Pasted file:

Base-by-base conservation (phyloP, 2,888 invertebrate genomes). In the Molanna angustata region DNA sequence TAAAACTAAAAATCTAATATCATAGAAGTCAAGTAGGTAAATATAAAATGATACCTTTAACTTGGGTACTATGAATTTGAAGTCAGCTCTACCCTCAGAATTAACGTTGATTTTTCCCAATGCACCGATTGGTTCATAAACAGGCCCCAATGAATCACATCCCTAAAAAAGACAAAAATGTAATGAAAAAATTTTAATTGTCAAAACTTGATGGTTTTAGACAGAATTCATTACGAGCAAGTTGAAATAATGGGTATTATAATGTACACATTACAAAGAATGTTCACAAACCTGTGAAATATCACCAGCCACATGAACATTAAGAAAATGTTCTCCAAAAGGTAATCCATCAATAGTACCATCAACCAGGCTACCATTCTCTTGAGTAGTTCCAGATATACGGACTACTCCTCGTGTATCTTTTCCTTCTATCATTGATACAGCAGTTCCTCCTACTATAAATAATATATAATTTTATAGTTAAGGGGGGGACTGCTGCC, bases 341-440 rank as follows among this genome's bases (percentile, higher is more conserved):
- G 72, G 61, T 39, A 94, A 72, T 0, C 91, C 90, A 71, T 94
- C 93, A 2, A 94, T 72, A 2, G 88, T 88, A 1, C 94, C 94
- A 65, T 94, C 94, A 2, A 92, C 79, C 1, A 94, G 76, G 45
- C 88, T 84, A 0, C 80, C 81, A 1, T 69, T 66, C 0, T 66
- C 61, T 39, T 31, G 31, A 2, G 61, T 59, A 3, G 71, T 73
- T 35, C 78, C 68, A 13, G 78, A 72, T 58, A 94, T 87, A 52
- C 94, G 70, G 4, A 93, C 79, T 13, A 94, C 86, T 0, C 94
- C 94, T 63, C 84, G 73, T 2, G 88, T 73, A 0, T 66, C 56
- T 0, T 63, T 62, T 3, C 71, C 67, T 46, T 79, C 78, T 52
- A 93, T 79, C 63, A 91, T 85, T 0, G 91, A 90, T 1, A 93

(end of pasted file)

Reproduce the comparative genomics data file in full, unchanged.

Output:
Base-by-base conservation (phyloP, 2,888 invertebrate genomes). In the Molanna angustata region DNA sequence TAAAACTAAAAATCTAATATCATAGAAGTCAAGTAGGTAAATATAAAATGATACCTTTAACTTGGGTACTATGAATTTGAAGTCAGCTCTACCCTCAGAATTAACGTTGATTTTTCCCAATGCACCGATTGGTTCATAAACAGGCCCCAATGAATCACATCCCTAAAAAAGACAAAAATGTAATGAAAAAATTTTAATTGTCAAAACTTGATGGTTTTAGACAGAATTCATTACGAGCAAGTTGAAATAATGGGTATTATAATGTACACATTACAAAGAATGTTCACAAACCTGTGAAATATCACCAGCCACATGAACATTAAGAAAATGTTCTCCAAAAGGTAATCCATCAATAGTACCATCAACCAGGCTACCATTCTCTTGAGTAGTTCCAGATATACGGACTACTCCTCGTGTATCTTTTCCTTCTATCATTGATACAGCAGTTCCTCCTACTATAAATAATATATAATTTTATAGTTAAGGGGGGGACTGCTGCC, bases 341-440 rank as follows among this genome's bases (percentile, higher is more conserved):
- G 72, G 61, T 39, A 94, A 72, T 0, C 91, C 90, A 71, T 94
- C 93, A 2, A 94, T 72, A 2, G 88, T 88, A 1, C 94, C 94
- A 65, T 94, C 94, A 2, A 92, C 79, C 1, A 94, G 76, G 45
- C 88, T 84, A 0, C 80, C 81, A 1, T 69, T 66, C 0, T 66
- C 61, T 39, T 31, G 31, A 2, G 61, T 59, A 3, G 71, T 73
- T 35, C 78, C 68, A 13, G 78, A 72, T 58, A 94, T 87, A 52
- C 94, G 70, G 4, A 93, C 79, T 13, A 94, C 86, T 0, C 94
- C 94, T 63, C 84, G 73, T 2, G 88, T 73, A 0, T 66, C 56
- T 0, T 63, T 62, T 3, C 71, C 67, T 46, T 79, C 78, T 52
- A 93, T 79, C 63, A 91, T 85, T 0, G 91, A 90, T 1, A 93